This is probably the best bill that we could get, considering that the Supreme Court said that last version violated the First Amendment.

    Right, it’s like being the tallest dwarf….not much of a prize really.

  7. Green Thumb says:

    Someone should probably forward this to Poser Phil Monkress.

  8. USAF says:

    Here is Justin Amash’s reason for voting “No”. He explains everyone of his votes. You might not agree with him on certain things, he does take the time to post why he voted.

    https://www.facebook.com/repjustinamash/posts/445131135526298

  9. Sparks says:

    The two car salesmen do constitute “tangible benefit” because they reap monetary reward for the lie. I have read a lot about this and it seems “tangible benefit” could be, adding phoney info to a resume for a job, gaining access to groups or organizations, for and by, phoney personal notoriety (charities that collect monies), adding phoney info to school or loan applications. But I regret that simple trying to score some trim in a bar doesn’t appear to count as a “tangible benefit”. That is where they separated the older bill from the new by allowing the freedom of speech aspect to remain untouched but adding “money, property or other tangible benefits”. I am not a lawyer by any means. This is just gleaned from my reading. I am saddened that the original bill was overturned. Lying is lying. Lying about stolen valor should be one of the highest forms of the offense. But at least this new bill passed and I am glad for that.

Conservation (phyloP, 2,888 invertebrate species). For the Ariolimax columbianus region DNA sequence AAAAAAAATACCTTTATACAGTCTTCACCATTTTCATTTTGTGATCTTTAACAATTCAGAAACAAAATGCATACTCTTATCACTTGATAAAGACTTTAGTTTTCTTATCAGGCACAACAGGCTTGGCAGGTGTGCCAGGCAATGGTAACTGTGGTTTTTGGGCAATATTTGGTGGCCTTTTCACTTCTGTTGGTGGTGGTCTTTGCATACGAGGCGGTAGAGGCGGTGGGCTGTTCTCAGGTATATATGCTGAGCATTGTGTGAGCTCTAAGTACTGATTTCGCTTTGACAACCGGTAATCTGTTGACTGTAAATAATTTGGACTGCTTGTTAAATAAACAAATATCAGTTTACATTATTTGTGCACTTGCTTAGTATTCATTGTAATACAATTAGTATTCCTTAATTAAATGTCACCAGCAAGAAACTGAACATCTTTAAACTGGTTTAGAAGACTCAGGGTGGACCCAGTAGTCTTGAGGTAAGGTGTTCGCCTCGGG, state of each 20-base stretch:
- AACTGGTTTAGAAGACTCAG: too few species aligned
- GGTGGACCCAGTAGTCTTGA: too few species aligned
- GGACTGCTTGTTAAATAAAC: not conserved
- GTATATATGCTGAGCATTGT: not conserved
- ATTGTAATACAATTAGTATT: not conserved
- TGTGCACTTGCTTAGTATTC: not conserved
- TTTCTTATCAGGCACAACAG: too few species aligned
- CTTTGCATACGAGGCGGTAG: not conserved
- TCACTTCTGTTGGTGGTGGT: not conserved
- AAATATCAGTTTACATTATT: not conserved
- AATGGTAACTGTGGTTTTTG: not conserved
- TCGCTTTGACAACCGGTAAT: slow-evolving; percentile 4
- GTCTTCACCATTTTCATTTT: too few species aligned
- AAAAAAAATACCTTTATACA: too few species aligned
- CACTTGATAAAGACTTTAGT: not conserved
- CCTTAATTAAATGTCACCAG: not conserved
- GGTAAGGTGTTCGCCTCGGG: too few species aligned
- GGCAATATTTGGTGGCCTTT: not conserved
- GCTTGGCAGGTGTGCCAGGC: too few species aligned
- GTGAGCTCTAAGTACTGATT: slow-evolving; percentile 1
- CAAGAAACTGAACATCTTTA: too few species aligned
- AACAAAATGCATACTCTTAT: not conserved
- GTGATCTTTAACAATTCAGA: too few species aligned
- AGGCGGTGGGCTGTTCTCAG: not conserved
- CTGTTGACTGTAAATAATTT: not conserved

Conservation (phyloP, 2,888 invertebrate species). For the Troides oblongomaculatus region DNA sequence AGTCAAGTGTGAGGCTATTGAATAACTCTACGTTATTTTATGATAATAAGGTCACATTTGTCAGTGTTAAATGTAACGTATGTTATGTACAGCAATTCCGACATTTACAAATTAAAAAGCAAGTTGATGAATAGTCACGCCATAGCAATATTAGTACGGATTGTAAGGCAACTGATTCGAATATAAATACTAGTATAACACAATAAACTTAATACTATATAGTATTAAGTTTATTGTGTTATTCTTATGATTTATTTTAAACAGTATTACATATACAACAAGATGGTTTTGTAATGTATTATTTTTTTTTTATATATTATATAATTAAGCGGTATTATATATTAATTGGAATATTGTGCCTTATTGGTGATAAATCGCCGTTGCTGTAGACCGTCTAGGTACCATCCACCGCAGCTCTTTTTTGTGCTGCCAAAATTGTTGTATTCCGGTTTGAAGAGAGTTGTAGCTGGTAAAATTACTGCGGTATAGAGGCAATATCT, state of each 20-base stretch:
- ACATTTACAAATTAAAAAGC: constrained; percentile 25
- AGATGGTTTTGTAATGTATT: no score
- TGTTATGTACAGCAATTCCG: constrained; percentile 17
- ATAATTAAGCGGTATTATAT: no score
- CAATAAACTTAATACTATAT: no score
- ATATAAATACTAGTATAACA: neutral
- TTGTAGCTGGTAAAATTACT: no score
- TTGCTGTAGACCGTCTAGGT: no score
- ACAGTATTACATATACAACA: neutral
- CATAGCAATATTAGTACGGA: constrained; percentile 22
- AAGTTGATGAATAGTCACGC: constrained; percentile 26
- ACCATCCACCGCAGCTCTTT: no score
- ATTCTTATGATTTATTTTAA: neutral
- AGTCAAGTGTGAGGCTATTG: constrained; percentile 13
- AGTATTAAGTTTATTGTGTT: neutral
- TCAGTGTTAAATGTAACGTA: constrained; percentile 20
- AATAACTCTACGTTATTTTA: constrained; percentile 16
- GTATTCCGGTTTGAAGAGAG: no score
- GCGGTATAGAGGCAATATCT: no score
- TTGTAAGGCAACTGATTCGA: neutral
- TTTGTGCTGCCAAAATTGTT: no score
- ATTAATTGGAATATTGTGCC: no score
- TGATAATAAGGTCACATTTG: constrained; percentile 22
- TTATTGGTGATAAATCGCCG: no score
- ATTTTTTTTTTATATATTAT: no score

10. Sparks says:

    Justin Amash’s ending words in his reason for voting no,

    “Lying about being awarded military medals is despicable. People who do that should be ridiculed and called out for their false statements. But in this country, we don’t criminalize this type of speech. If listeners suffer real injuries due to the false speech, for example, by giving money to the alleged medal winner, the speaker has violated the law—it’s called fraud. This bill, like the 2005 law, seeks to criminalize mere speech without the need to show that someone was injured by relying on the speech. That’s outside of our prized tradition of free speech, and that’s contrary to the First Amendment.”

    I think he believes he took the Constitutional protection, high road but he missed the point entirely.

  11. Beretverde says:

    I’m with ChipNASA…it’s a start. I’m sure many FBI Agents are groaning at this turn of events. They seem to have better things to do and have told me on more than one occasion…especially the Atlanta,Baltimore and Charlotte offices. The Denver Office is probably licking their chops-they are outstanding on Stolen Valor!

  12. Sparks says:

    What are the odds that Obama will not sign this if it makes it through the Senate? It would keep his liberal congress members who voted against it happy. All he has to do is take the Justin Amash opinion that the Supreme Court’s original decision is good enough. I would not put it past him.

  13. Flagwaver says:

    I’m more concerned with what riders those libtarded congress critters will try to put on it before throwing it back at the House.

  14. 2/17 Air Cav says:

    Here’s a good example of a tangible benefit: “In 2003, 642 Virginia residents sought an exemption from state tax on military benefits by claiming to have received the Medal of Honor despite the fact that at the time, there were only four living Medal of Honor recipients in Virginia and 132 nationwide.” Source: LA Times 13 Sept 2012

    As one or two may recall, I was fairly confident that the original SV Act would be overturned because the prohibited act (lying) was not connected to the liar’s attempt to defraud. This bill fixes that deficiency and the “other tangible benefits” language doesn’t bother me so much. My guess is that the language will not survive a constitutional challenge because it is vague (“void for vagueness” is the usual conclusion with such a problem.) The remainder of the bill should stand.